METHODS: Twenty-four Caucasian women aged between 45 and 65 applied randomly a cosmetic emulsion B containing active ingredients (soy and jasmine) twice a day on one arm and its vehicle A (without active ingredients) on the other arm during 3 months. Measurements were performed on the internal side of the forearm before starting the treatment (T0), after 4 week (T4) and 12 weeks (T12) treatment. Measurements consisted of a multi-layers acquisitions using a multiphoton tomograph with subcellular resolution. Optical sections (about 6 microm thick) were recorded from 0 to about 200 microm using two different wavelengths: 760 and 820 nm. To compare the series of images and obtain an objective quantification of the signal of second harmonic generation (SHG) and autofluorescence, the method used consisted of taking the integrated brightness of an image (same rectangular area for all images) as a measure of the signal. Following this step, a ratio between brightness of images from the area treated with cream A or B and brightness of untreated area was calculated and used as an assessment of treatment efficacy. The parameter used for statistical analysis (variance analysis) is the difference before and after 12 weeks of treatment by either cream A or B of the signal ratios calculated in the upper dermis (118-130 microm) and those from a deeper region of the upper dermis (165-178 microm).
RESULTS: Signals (autofluorescence+SHG) of extracellular matrix do not change significantly with time (weeks 0, 4 and 12) when cream A (vehicle with no active ingredient) is applied. Treatment with cream B results in an enhancement in the signal level of extracellular matrix at week 12. The comparison of signals, in both areas (118-130 microm and 160-178 microm), show an higher increase in the deeper region than in the more superficial one for product B while we do not notice any change with product A.
CONCLUSION: The multiphoton tomograph provided excellent high-resolution images, which describe clearly the different skin layers, single cells and extracellular matrix components in all the 24 volunteers. Statistic analyses reveal a real effect for product B with selected plant extracts, known to increase collagen synthesis. Changes observed are characteristics of modifications in dermal collagen and elastin content. To our knowledge, it is the first time that it was possible to demonstrate in vivo the effect of a cosmetic product on the superficial dermal layer, in a non-invasive and non-destructive process, i.e. without cutting the skin.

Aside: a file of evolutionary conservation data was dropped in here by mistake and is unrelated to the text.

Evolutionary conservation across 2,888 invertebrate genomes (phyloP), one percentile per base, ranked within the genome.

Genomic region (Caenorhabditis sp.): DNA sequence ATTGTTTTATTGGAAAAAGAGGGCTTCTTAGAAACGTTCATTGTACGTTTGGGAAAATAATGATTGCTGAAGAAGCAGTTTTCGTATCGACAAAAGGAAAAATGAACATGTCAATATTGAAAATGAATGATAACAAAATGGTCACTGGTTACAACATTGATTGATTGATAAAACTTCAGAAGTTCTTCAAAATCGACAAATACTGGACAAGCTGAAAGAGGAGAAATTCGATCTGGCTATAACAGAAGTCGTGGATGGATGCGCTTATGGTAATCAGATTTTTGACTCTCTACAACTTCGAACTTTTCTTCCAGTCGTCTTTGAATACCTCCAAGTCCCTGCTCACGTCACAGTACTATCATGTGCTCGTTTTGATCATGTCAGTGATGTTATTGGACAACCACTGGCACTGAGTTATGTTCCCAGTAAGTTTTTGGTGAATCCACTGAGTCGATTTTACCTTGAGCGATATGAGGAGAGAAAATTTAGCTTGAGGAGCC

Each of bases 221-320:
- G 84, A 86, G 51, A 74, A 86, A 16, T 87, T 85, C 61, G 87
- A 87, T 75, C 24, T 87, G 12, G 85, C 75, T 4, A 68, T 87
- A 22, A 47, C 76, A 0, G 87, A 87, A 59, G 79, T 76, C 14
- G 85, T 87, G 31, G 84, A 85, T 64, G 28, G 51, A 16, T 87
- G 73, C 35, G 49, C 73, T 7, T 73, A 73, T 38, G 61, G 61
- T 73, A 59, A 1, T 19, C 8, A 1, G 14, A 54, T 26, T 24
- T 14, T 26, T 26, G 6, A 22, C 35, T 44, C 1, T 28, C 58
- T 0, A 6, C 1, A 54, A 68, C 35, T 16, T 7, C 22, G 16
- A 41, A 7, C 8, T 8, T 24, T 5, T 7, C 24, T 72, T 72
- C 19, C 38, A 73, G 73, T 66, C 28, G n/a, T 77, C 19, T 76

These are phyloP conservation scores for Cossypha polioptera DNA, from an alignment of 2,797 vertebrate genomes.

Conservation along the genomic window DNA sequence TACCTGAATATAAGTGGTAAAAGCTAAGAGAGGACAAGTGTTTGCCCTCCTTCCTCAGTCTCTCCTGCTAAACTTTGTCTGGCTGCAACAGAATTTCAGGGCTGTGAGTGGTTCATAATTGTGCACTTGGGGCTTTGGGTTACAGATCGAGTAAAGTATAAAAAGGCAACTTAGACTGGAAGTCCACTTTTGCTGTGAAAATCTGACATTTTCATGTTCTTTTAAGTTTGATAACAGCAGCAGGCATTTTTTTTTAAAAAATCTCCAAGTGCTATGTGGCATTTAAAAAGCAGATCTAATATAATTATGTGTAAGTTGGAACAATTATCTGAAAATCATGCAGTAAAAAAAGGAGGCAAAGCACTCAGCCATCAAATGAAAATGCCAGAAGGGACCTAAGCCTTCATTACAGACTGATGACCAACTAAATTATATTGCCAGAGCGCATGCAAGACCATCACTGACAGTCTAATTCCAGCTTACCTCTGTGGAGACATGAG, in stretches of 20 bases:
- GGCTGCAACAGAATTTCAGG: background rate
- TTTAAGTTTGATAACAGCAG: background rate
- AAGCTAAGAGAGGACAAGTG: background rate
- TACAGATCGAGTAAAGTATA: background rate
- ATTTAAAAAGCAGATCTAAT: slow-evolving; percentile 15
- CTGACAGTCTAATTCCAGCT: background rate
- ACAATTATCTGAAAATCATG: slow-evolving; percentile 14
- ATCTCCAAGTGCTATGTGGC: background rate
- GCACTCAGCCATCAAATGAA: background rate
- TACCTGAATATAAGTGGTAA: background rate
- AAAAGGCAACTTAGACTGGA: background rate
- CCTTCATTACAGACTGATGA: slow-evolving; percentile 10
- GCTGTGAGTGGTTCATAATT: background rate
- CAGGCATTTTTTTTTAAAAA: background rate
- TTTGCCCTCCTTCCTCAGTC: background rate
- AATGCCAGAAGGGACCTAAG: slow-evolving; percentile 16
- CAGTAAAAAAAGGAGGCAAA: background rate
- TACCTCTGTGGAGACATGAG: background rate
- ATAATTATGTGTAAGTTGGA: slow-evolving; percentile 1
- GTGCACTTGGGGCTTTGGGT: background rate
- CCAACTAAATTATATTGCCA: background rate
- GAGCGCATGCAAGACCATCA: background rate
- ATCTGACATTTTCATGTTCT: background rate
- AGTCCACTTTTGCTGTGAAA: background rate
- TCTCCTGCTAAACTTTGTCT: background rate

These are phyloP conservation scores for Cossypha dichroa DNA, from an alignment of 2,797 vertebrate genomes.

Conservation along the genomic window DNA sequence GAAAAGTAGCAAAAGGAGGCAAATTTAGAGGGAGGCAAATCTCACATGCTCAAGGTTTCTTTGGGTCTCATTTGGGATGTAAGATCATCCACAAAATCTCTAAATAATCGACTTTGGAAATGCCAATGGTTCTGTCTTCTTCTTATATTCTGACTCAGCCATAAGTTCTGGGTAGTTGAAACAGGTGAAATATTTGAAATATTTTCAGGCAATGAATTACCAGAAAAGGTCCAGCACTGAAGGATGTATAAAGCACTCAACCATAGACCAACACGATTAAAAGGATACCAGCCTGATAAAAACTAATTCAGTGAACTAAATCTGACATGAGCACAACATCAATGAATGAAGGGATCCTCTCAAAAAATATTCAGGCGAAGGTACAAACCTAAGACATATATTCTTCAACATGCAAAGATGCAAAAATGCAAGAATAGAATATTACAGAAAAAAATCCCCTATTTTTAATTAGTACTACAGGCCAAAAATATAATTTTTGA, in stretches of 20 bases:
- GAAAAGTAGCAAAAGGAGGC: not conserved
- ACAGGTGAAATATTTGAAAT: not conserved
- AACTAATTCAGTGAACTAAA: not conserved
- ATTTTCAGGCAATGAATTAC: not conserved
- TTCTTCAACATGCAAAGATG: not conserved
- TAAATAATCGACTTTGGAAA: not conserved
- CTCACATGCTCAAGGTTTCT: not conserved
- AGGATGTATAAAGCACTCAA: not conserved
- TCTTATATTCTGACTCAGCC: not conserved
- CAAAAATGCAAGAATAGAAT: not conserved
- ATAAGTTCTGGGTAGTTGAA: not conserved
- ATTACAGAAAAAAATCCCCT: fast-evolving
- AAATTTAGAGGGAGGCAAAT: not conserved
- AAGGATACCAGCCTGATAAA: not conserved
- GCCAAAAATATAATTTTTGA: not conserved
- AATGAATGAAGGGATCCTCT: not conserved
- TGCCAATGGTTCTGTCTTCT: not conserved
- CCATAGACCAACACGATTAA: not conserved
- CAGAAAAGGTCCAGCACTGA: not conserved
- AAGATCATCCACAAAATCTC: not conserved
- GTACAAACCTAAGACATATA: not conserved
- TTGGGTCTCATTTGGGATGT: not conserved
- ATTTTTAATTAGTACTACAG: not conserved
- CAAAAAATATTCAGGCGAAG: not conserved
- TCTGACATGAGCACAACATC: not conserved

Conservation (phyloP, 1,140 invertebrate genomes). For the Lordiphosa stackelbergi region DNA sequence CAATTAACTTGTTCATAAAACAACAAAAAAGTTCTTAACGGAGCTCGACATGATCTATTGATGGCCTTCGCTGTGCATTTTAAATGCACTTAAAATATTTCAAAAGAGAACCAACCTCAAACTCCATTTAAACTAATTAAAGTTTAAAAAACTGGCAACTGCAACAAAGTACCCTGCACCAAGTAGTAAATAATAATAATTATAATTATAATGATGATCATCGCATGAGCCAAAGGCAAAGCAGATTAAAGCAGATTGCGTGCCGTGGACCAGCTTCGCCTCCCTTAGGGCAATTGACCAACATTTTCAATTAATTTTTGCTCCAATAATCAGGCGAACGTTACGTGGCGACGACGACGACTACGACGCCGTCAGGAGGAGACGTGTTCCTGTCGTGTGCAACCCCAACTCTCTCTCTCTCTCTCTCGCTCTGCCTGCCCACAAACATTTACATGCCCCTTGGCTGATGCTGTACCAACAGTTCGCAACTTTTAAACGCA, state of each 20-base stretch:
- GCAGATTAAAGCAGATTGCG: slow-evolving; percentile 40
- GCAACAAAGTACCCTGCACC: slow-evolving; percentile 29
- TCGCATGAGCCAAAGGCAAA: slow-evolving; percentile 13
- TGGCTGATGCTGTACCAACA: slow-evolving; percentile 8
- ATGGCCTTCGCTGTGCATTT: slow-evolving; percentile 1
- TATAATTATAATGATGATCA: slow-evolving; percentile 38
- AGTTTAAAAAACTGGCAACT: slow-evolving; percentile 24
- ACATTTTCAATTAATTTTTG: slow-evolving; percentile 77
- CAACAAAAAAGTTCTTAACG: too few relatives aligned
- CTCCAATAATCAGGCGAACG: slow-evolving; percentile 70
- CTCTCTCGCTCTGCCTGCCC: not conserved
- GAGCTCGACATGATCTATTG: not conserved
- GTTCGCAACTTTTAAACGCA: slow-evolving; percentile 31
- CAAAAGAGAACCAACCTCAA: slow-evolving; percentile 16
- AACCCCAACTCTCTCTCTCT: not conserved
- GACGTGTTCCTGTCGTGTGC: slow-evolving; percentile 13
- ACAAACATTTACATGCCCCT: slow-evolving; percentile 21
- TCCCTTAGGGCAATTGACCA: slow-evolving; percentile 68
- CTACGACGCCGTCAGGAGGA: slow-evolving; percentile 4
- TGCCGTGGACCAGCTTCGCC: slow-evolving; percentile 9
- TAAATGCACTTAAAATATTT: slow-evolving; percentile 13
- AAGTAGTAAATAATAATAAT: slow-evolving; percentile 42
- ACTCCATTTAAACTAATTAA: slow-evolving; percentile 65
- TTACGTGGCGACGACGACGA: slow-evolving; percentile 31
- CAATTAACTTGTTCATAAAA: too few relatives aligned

Tanaka, S., K. Narusawa, H. Onishi, M. Miura, A. Hijioka, Y. Kanazawa, S. Nishida, S. Ikeda and T. Nakamura. 2010. Lower osteocalcin and osteopontin contents of the femoral head in hip fracture patients than osteoarthritis patients. Osteoporos Int. [Epub ahead of print].
In patients with femoral neck fracture, clinical factors, bone metabolism markers (in serum, urine, and bone), bone mineral density, radiographic parameters, and bone histomorphometric parameters were investigated to detect determinants of fragility fracture. The osteocalcin/deoxypyridinoline ratio and osteopontin/calcium ratio of cortical bone were selected as significant predictors.
INTRODUCTION: Measurement of bone mineral density is widely used to assess bone strength, but this also depends on other bone components and on bone structure. The objective of this study was to investigate risk factors for fracture related to bone quality, the patient's history, and the patient's lifestyle.
METHODS: Twenty-one patients with femoral neck fracture and 18 patients with osteoarthritis were enrolled. Blood and urine samples were collected on admission to hospital, and bone samples were obtained from femoral necks resected during surgery. Multivariate logistic regression analysis was performed using osteoarthritis and femoral neck fracture as combined variables to assess the influence of alcohol or coffee intake, eating natto (fermented soybeans), osteocalcin and calcium concentrations, the osteocalcin/deoxypyridinoline ratio and osteopontin/calcium ratios of cortical bone and cancellous bone, various bone histomorphometric parameters, the bone mineral density of the lumbar spine and the intact contralateral femoral neck, and various radiographic parameters of the spine